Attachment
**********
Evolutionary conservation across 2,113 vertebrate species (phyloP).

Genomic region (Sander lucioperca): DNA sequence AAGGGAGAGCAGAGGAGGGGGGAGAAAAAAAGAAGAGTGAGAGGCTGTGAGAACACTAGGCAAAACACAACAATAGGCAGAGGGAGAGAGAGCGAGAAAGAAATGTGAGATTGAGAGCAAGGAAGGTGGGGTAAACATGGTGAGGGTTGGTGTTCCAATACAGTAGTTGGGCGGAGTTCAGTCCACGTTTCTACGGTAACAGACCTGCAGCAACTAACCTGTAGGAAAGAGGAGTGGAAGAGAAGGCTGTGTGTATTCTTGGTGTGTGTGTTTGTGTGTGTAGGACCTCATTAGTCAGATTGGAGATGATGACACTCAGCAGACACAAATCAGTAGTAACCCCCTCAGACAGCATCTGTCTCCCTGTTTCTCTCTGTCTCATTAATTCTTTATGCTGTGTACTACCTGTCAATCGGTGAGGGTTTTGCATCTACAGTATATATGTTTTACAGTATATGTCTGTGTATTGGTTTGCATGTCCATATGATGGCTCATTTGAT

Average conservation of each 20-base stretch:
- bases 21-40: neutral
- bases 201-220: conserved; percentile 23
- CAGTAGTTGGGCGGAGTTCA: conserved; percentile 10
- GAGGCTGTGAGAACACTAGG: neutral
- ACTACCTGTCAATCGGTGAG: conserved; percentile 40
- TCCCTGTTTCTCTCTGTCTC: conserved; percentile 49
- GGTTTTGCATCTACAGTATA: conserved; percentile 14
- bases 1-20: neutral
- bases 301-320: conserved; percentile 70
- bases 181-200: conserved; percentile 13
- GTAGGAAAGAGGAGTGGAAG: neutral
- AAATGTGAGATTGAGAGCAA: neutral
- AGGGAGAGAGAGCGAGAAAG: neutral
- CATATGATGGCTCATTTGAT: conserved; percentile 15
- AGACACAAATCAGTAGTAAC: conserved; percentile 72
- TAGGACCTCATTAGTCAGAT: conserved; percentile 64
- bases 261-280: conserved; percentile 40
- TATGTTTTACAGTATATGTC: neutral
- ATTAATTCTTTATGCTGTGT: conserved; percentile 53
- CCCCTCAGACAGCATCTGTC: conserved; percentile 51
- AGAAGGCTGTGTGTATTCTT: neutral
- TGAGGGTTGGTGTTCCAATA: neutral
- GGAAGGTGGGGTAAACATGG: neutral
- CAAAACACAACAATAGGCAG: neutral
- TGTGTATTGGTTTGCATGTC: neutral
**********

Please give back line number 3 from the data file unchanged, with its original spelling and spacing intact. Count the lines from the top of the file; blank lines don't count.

Average conservation of each 20-base stretch: